Digital Lifecycle and Future PLM Networks

Digital Lifecycle and Future PLM Networks

Last week, I presented at ConX19 (Digital Lifecycle and Future PLM Networks) event organized by IpX – The Institute for Process Excellence. If you around for a long time, you might know IpX through the model known as CM2 focused on Configuration Management.

With roots into military standards such as MIL-STD-973 and later EIA-649, configuration management discipline’s concepts include systems engineering (SE), Integrated Logistics Support (ILS), Capability Maturity Model Integration (CMMI), ISO 9000, Prince2 project management method, COBIT, Information Technology Infrastructure Library (ITIL), product lifecycle management, and Application Lifecycle Management.

IpX is focusing on providing a service to product development organization that helps to improve performance to companies facing significant financial, operational and customer satisfaction challenges. As part of this service, IpX developed The True North Enterprise Calibration Model – a proven set of best practices that enables global organizations to benchmark, assess, and transform the business challenges that impact most organizations. Check more about it on IpX website.

In my presentation Digital Lifecycle and Future PLM networks (TBD), I shared my thoughts about the role of Networks in future enterprise business, product lifecycle transformation. I shared the experience of OpenBOM development.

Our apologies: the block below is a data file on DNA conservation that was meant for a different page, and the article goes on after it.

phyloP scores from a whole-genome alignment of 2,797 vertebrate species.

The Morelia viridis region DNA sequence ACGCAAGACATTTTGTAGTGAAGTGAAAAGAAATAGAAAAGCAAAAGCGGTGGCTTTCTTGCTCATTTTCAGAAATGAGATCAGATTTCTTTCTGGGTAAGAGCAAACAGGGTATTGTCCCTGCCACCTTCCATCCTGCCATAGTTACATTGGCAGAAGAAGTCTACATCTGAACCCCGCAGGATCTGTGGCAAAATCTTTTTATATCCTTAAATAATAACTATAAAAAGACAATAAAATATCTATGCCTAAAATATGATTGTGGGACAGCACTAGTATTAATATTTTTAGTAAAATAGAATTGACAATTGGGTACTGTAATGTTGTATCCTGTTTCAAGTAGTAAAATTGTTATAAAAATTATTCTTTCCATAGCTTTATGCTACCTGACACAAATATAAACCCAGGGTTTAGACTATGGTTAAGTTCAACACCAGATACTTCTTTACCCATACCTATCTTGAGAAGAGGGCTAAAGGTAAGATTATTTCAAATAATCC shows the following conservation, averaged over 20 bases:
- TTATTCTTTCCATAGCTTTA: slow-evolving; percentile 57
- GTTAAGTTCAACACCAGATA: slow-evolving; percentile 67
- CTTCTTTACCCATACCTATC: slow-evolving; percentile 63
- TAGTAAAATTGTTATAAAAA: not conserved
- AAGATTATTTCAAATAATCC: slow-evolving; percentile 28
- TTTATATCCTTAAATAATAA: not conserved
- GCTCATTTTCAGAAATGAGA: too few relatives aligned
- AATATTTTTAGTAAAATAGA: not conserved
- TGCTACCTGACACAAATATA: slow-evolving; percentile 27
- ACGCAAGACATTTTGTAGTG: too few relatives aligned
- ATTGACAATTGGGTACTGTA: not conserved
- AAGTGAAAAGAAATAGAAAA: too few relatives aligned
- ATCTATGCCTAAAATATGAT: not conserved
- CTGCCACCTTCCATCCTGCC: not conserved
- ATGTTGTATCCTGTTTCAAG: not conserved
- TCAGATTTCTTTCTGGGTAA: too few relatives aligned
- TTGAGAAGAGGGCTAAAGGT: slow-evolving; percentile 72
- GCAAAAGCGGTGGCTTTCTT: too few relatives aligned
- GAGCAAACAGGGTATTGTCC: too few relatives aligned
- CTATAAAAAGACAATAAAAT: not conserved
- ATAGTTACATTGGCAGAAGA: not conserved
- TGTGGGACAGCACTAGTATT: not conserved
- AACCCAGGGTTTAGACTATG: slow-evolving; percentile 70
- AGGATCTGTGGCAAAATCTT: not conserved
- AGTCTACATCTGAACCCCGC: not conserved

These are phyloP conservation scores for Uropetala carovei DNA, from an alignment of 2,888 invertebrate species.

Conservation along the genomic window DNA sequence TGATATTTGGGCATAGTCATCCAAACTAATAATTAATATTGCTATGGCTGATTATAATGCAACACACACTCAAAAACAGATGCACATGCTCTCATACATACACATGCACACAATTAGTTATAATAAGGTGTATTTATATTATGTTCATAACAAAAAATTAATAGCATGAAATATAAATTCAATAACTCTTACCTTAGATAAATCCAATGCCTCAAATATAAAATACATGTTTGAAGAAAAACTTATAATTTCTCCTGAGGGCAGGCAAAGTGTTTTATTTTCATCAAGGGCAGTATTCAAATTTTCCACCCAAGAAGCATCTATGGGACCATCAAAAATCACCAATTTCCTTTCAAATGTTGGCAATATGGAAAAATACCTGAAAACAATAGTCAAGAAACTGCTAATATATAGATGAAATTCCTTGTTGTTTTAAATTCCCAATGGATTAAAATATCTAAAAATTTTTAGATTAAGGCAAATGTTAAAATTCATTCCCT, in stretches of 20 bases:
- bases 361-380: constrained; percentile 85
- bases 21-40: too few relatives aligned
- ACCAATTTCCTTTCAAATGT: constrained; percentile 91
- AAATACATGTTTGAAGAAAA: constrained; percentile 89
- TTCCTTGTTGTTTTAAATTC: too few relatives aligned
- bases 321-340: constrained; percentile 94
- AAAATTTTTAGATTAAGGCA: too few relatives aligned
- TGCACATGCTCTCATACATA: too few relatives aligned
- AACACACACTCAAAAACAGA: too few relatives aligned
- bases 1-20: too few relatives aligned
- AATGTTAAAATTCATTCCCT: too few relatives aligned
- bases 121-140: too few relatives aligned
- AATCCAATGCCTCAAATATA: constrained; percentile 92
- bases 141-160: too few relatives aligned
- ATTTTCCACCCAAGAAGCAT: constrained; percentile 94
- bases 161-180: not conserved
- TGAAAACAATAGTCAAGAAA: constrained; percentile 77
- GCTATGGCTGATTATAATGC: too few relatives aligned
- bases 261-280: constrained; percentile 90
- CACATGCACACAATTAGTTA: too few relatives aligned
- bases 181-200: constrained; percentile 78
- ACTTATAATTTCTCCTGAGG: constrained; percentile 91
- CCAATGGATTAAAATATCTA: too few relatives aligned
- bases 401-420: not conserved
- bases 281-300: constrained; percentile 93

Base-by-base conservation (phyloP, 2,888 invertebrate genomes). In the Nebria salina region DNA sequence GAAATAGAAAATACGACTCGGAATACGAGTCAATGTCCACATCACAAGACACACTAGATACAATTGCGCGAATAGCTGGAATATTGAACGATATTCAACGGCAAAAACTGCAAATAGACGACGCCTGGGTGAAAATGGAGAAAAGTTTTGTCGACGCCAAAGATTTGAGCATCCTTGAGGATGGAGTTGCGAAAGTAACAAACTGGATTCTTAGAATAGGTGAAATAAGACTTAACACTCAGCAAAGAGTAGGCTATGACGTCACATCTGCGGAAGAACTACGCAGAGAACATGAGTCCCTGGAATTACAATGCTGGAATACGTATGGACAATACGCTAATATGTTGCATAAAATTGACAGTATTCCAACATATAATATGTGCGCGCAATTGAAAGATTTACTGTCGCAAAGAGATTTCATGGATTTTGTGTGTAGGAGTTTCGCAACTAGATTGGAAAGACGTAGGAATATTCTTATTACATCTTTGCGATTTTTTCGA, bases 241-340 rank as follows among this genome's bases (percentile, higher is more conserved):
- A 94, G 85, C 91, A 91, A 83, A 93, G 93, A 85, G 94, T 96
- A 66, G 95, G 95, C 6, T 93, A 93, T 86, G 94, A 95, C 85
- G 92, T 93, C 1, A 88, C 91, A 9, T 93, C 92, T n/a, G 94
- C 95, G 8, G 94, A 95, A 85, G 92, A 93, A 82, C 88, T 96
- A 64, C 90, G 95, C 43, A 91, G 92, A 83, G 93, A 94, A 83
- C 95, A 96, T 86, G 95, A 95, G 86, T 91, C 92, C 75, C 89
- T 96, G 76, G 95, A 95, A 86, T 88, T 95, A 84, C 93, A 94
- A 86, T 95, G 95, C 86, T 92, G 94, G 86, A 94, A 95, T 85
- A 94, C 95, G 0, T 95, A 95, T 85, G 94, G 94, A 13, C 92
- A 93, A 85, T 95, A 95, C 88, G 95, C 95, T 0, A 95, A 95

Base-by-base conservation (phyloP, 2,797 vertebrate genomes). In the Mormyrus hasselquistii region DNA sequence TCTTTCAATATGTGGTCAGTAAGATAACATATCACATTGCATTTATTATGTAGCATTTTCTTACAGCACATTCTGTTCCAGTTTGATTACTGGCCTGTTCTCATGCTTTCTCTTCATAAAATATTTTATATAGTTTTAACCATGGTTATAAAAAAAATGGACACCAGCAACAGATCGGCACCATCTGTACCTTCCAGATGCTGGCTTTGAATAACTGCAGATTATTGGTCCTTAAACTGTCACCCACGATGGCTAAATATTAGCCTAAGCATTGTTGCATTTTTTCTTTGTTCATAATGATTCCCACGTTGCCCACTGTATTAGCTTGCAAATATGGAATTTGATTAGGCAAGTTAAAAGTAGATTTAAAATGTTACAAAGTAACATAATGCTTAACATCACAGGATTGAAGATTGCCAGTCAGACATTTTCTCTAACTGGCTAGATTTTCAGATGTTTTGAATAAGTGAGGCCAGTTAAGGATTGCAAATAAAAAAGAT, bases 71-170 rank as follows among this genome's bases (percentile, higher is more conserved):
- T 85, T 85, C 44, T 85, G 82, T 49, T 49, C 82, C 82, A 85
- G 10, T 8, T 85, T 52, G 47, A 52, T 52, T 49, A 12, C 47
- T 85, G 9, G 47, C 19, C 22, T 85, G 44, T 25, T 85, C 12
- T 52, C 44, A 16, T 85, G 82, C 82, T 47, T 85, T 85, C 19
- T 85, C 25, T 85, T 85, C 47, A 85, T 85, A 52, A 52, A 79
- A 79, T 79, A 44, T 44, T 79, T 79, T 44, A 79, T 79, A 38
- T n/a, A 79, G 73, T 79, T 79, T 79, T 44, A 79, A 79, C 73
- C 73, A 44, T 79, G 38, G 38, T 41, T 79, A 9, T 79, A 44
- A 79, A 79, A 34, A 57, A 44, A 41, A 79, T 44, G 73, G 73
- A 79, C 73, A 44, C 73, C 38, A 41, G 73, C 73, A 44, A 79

The last 40 years demonstrated how digital disruption changed many businesses. Here is a slide I captured from the presentation of Prof. Nathan Hartman during ConX19 event.

Digital transformation is about using digital tools and other technologies to change the way companies are doing business. The elements of digital transformations are not limited to technology only, but span across people changes, organization changes, and business model changes. Data plays a key role in this transformation.

One of the main points of my presentation is a conflict between existing PLM business models and the demand for data to be available seamlessly for new digital processes. In the following video, I captured last year, Aras SVP of Strategy, Marc Lind speaks about the “elephant in the room”. This is how Mr. Lind calls the existing business of data locking used by practically all PLM vendors.

So, what is the alternative for existing limitations and old business models and practices? From the technology standpoints, it all starts from migration to new multi-tenant data management platforms. The existing single-tenant PLM platforms making data and business limited to a single company. Multi-tenant data platforms provide a new way to connect companies and make data available.

Network platforms will create a new environment to build new business models for future engineering and manufacturing software.

Please find below my slide deck from the event. I hope, the video of my presentation will soon become available online for sharing.

What is my conclusion? Networks played a tremendous role in the last 15-20 years of business development. Companies used networks to create a new type of services and business models. Network platforms are providing a new and seamless way to use data in a business environment. Also, the new network platforms create an opportunity to build new business models based on data sharing replacing data lock-in of existing PLM platforms. Just my thoughts…

Best, Oleg

Disclaimer: I’m co-founder and CEO of OpenBOM developing cloud-based bill of materials and inventory management tool for manufacturing companies, hardware startups, and supply chain. My opinion can be unintentionally biased.


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